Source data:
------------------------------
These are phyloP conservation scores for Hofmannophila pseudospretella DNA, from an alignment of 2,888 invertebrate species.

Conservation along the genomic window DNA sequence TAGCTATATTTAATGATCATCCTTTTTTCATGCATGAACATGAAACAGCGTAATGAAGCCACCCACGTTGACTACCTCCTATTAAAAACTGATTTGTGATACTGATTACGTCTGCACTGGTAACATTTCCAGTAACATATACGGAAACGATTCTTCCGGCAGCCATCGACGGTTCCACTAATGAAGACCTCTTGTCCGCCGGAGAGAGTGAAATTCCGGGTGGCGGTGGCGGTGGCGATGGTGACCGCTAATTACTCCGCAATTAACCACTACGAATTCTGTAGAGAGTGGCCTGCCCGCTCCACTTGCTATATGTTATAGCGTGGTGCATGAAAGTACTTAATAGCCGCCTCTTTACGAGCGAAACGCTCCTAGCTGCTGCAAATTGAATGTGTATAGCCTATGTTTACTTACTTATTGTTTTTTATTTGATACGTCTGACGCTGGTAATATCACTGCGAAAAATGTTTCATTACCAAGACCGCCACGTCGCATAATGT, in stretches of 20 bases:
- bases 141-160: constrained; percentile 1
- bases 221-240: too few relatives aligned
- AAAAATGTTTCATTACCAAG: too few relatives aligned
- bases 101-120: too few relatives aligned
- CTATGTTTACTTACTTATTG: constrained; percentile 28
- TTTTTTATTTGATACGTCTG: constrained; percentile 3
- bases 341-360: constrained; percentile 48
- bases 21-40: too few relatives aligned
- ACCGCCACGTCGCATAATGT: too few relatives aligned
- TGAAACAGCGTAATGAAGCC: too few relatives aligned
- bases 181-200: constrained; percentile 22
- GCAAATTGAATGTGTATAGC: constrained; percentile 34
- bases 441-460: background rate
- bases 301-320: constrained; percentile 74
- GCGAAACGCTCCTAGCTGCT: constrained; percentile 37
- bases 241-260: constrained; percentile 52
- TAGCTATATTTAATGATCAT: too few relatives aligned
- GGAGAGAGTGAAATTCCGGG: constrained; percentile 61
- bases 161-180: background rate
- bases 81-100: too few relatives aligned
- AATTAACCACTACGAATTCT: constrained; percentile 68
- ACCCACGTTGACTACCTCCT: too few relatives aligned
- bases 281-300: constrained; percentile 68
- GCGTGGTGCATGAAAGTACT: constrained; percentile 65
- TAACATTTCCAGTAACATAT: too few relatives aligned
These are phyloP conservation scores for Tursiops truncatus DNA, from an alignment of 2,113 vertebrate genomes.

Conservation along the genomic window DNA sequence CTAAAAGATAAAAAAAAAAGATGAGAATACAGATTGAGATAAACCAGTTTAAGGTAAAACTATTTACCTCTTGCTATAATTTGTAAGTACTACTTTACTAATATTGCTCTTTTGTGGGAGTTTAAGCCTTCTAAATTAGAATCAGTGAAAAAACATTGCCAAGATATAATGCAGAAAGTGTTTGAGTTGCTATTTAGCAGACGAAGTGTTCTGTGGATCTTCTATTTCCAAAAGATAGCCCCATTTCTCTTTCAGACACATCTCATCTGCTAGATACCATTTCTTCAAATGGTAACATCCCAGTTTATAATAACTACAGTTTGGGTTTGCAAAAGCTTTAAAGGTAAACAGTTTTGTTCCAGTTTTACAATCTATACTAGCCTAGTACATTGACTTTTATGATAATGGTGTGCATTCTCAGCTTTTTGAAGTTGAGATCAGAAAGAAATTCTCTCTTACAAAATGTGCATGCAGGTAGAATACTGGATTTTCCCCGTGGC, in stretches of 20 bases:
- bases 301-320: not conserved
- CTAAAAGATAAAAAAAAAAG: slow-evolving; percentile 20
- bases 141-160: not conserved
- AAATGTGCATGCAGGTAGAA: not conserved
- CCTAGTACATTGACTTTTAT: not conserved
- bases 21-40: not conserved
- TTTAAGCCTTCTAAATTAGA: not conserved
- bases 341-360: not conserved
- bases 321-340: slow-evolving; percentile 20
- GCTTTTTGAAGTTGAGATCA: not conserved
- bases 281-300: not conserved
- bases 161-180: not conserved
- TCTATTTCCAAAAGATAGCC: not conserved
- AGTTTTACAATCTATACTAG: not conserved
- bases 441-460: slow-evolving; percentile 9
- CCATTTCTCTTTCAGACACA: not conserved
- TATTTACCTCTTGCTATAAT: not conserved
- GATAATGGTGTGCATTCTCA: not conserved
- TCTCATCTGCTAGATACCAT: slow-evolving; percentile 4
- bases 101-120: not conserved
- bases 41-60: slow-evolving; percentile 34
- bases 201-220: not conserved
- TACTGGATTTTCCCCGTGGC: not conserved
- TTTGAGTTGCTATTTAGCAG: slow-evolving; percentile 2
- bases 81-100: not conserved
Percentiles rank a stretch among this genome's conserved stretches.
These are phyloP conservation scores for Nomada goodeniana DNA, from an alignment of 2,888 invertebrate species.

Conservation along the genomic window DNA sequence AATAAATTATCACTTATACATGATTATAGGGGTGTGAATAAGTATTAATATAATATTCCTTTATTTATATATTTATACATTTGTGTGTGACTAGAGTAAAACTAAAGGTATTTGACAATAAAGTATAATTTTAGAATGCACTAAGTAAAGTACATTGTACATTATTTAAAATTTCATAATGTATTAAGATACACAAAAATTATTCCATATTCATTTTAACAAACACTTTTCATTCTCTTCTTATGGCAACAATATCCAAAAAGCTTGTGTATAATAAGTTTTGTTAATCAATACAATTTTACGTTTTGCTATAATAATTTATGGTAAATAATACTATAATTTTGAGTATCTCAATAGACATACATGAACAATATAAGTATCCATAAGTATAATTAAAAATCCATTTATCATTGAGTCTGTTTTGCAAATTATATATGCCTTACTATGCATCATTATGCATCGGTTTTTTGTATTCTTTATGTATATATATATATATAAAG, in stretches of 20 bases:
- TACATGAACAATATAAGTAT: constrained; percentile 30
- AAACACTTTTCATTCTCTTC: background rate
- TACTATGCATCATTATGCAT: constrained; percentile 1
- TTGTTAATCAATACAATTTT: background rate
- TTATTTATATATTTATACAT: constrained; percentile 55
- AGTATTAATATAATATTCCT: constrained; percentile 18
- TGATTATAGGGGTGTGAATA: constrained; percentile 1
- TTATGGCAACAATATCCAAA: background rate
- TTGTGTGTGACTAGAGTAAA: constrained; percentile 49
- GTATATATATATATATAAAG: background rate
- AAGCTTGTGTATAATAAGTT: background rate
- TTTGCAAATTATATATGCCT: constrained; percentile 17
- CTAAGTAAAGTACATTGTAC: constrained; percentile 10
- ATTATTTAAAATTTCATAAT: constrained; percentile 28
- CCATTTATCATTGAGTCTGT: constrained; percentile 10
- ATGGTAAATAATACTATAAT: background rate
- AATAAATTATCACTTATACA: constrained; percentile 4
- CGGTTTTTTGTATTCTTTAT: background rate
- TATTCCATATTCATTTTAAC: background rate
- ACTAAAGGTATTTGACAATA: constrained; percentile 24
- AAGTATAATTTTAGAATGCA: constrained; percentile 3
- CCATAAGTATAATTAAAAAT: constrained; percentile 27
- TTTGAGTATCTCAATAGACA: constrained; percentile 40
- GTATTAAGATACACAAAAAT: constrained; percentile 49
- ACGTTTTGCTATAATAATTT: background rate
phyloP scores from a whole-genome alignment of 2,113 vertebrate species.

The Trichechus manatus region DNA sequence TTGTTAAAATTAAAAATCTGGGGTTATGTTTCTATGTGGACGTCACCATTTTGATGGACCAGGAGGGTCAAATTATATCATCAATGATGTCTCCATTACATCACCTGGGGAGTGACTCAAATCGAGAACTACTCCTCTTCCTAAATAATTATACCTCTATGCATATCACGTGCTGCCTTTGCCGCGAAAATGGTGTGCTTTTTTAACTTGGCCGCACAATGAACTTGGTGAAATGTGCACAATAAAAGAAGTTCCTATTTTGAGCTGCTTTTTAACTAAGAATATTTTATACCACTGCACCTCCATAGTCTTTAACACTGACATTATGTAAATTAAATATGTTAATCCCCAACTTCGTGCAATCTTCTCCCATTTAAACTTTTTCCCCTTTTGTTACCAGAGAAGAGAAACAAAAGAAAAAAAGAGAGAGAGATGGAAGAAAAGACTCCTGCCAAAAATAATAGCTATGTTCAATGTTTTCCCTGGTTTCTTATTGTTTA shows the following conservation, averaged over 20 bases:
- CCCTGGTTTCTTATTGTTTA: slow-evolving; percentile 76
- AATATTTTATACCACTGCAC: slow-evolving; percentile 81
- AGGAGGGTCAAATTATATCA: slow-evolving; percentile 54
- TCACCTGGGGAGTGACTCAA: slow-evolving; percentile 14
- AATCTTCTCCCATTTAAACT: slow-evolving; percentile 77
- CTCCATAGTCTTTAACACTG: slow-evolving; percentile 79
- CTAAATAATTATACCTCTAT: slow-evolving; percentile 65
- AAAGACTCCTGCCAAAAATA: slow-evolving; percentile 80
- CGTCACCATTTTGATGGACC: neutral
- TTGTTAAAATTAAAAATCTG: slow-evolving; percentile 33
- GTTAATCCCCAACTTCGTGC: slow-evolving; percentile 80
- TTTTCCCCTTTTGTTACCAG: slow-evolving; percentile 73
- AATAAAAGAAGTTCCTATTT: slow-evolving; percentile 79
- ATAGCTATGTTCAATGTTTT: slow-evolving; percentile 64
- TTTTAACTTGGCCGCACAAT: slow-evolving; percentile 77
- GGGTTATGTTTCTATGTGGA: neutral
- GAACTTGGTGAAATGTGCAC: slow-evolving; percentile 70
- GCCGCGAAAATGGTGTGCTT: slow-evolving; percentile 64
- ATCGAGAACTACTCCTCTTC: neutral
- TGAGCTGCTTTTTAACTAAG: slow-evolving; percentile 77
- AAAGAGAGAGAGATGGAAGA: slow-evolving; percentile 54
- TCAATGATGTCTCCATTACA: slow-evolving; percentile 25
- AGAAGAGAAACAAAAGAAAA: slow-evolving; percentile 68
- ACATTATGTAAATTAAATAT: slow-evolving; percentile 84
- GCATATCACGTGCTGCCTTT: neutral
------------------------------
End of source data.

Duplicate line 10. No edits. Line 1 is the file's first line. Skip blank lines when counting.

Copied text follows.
- bases 21-40: too few relatives aligned